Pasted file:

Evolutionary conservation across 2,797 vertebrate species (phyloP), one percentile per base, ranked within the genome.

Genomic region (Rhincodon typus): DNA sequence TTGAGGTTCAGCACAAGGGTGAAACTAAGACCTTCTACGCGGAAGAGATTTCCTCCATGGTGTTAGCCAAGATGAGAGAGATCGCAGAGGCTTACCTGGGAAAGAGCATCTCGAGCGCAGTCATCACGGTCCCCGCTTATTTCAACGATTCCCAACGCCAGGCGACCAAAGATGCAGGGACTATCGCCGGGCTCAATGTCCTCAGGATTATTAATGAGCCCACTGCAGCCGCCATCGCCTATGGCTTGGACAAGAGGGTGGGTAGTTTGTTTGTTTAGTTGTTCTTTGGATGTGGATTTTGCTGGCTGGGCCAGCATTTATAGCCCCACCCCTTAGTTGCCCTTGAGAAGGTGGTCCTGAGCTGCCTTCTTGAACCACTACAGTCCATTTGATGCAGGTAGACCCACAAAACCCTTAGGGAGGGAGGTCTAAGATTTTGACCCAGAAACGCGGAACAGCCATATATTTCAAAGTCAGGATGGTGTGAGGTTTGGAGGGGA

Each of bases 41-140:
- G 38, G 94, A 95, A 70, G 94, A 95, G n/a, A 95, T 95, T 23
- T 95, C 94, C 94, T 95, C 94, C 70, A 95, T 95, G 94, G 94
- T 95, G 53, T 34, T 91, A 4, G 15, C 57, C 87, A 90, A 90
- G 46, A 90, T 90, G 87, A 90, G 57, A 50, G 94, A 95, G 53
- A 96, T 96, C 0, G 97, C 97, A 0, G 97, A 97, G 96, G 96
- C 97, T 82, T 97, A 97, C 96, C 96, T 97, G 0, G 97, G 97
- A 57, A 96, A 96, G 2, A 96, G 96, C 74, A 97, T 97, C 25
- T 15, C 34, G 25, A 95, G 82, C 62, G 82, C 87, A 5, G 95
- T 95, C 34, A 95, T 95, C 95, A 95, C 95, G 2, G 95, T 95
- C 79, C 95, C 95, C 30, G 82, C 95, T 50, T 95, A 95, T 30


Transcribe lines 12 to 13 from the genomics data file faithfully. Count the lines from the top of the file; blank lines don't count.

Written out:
- T 95, C 34, A 95, T 95, C 95, A 95, C 95, G 2, G 95, T 95
- C 79, C 95, C 95, C 30, G 82, C 95, T 50, T 95, A 95, T 30